Chromosome 9p21 Variant Predicts Mortality After Coronary Artery Bypass Graft Surgery
Background—Recent genome-wide association studies have identified several chromosome 9p21 single nucleotide polymorphisms associated with coronary artery disease and myocardial infarction in nonsurgical populations. We have recently demonstrated an independent association between these 9p21 variants and perioperative myocardial injury after isolated primary coronary artery bypass graft (CABG) surgery. This study investigated the association of a 9p21 variant with mortality in patients after CABG surgery and its prognostic value to improve the EuroSCORE.
Methods and Results—In a 2-center, prospective, observational study of 846 white primary CABG surgery patients, we genotyped rs10116277, the 9p21 variant with the strongest association to perioperative myocardial injury in our cohort. To estimate the utility of rs10116277 for predicting all-cause mortality within 5 years after surgery, a Cox proportional hazard model was constructed to estimate the hazard ratios (HR) and 95% confidence intervals (CI) while adjusting for demographics and clinical covariates.
The homozygote minor allele of rs10116277 was associated with significantly increased risk of all-cause mortality even after adjusting for other clinical predictors of mortality in a Cox proportional hazards model (HR, 1.7; 95% CI, 1.1–2.7; P=0.026). Addition of rs10116277 to the logistic EuroSCORE also significantly improved model prediction for mortality (HR, 1.82; 95% CI, 1.15–2.88; P=0.01).
Conclusion—The 9p21 variant rs10116277 is independently associated with all-cause mortality after primary CABG surgery in whites and significantly improves the predictive value of the logistic EuroSCORE.
Clinical Trial Registration—URL: http://www.clinicaltrials.gov. Unique identifier: NCT00281164.
Coronary artery disease (CAD) and myocardial infarction have been shown to be heritable diseases in ambulatory population based-cohorts.1,2 Recently, genome-wide association studies have identified variants in a chromosome 9p21 locus associated with cardiovascular disease outcomes including CAD and myocardial infarction.3–5 These 9p21 variants are located within a newly annotated noncoding RNA gene called ANRIL (antisense noncoding RNA in the INK4 locus), expressed in cell types integral to atherosclerosis,6,7 and are also adjacent to genes for the cyclin-dependent kinases CDKN2A and CDKN2B, which play a critical role in regulating cell aging, cell proliferation, and apoptosis.3,8 Nonetheless, the biological mechanisms responsible for this association remain to be elucidated.
We recently identified an association between the same variants in the 9p21 locus and perioperative myocardial injury (PMI) after isolated primary coronary artery bypass graft (CABG) surgery with cardiopulmonary bypass (CPB), independent of coronary disease severity.9 This association is surprising given the perceived different etiologies of myocardial injury between ambulatory myocardial infarction and PMI resulting from aortic occlusion, cardiotomy, and an obligatory acute inflammatory response associated with CPB.10,11 Yet, the commonality of genetic association implies similar biological mechanisms for both disease processes, irrespective of etiologies.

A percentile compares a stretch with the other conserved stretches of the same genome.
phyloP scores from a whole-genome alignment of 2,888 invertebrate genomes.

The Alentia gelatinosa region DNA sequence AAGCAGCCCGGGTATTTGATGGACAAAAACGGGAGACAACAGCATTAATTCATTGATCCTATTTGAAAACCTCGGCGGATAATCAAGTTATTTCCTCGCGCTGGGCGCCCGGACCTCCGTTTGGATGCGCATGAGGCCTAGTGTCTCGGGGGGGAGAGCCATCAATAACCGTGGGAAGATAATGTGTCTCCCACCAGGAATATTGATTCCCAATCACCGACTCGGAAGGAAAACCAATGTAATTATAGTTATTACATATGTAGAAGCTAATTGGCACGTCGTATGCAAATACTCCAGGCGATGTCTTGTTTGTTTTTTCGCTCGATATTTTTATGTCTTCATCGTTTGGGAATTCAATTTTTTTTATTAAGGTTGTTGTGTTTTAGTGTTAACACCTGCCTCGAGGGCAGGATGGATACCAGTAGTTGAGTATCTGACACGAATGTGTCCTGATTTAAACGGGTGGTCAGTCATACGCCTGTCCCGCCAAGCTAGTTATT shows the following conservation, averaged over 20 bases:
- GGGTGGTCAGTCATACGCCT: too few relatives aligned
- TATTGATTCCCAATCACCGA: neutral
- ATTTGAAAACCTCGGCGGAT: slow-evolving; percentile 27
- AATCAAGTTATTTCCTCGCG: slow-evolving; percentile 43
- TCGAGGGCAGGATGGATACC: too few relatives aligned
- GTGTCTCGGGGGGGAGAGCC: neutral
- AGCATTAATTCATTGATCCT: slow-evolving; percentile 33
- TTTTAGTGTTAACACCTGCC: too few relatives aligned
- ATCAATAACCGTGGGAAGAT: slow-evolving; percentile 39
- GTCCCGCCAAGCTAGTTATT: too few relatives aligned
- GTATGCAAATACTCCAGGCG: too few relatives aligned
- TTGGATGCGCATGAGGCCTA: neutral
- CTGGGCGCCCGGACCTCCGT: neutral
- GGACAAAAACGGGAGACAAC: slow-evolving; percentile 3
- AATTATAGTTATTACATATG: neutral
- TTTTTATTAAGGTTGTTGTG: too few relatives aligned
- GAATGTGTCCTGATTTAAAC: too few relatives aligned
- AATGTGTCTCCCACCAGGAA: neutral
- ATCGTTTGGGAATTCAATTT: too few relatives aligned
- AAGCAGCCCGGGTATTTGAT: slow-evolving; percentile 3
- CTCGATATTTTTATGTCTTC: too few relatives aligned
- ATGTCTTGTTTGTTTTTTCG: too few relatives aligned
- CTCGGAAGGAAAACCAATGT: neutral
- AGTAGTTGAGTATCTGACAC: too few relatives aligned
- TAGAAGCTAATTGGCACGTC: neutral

Several studies have demonstrated associations between the degree of PMI after CABG surgery, measured by cardiac biomarker or ECG evidence of myocardial injury, and mortality.12–16 However, no study to date has related the 9p21 variants associated with cardiovascular disease to mortality after CABG surgery. Therefore, we hypothesized that a specific 9p21 variant is also associated with an increased incidence of mortality in patients undergoing CABG surgery with CPB. We further hypothesized that this association would provide additional predictive value to the logistic EuroSCORE that is commonly used for predicting postoperative mortality after cardiac surgery.
Materials and Methods
Two institutions (Brigham and Women’s Hospital and Texas Heart Institute) recruited patients within a single study structure known as the CABG Genomics Program (http://clinicaltrials.gov/show/NCT00281164). Since August 2001, we have prospectively enrolled patients aged 20 to 90 years undergoing nonemergent primary CABG surgery utilizing CPB without other concurrent surgery. Patients with a preoperative hematocrit <25% or transfusion of leukocyte-rich blood products within 30 days before surgery were not enrolled. To avoid potential population stratification, analysis was restricted to subjects who self-reported 4 generations of white grandparental ancestry. Study protocols were approved by respective Institutional Review Boards, and participants were enrolled after informed written consent. At each site, patient demographics, perioperative risk factors, medications, and postoperative outcomes using study-specific case report forms were recorded. Mortality was assessed by accessing hospital records and the Social Security Death Index (http://ssdi.rootsweb.ancestry.com/). Cardiovascular mortality was ascertained using the National Death Index service of the National Center for Health Statistics. Death status is queried at 5 years of follow-up or earlier in patients who are lost to follow-up at the time this analysis was performed.
DNA was extracted from white blood cells using standard protocols. We genotyped rs10116277, the 9p21 variant with the highest association to PMI in our cohort,9 using the Golden Gate assay with an Illumina Bead Station 500G system (Illumina) in accordance with the manufacturer’s standard recommendations. The genotyping call rate was >98% and genotypes were in Hardy-Weinberg equilibrium. We addressed population stratification by only including patients in the analysis who self-reported 4 generations of white grandparental ancestry. In addition, we tested genomic controls and tested for differences between Northern and Southern Europeans.